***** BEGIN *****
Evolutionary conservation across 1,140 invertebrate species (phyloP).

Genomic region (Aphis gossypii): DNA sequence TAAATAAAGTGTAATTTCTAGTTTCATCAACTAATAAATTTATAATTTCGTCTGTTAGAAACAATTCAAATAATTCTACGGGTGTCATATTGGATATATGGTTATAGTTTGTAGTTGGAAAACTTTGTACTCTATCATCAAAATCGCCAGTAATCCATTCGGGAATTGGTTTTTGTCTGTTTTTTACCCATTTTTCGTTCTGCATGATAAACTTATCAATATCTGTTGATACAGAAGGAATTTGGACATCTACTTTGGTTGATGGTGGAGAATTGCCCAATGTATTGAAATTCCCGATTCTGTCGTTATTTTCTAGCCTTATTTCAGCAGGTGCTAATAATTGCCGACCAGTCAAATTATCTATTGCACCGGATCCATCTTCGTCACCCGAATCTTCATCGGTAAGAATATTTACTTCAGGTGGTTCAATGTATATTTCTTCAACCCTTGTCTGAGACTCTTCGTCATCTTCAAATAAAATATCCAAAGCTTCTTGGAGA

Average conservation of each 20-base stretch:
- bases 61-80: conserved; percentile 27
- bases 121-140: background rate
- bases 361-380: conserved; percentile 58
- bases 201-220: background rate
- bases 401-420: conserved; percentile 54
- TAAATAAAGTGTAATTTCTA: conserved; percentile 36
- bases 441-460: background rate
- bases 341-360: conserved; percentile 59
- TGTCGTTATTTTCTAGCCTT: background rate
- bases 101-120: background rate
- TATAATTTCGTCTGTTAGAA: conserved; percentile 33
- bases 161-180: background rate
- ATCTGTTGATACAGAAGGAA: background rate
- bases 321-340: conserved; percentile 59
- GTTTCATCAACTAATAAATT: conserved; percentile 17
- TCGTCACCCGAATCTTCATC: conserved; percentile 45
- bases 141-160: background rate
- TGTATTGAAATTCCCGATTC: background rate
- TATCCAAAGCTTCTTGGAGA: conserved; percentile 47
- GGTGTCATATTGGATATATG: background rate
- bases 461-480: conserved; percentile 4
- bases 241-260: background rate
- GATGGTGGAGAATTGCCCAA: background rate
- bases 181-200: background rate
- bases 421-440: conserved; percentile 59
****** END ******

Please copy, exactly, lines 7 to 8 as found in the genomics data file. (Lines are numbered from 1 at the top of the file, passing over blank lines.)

- bases 201-220: background rate
- bases 401-420: conserved; percentile 54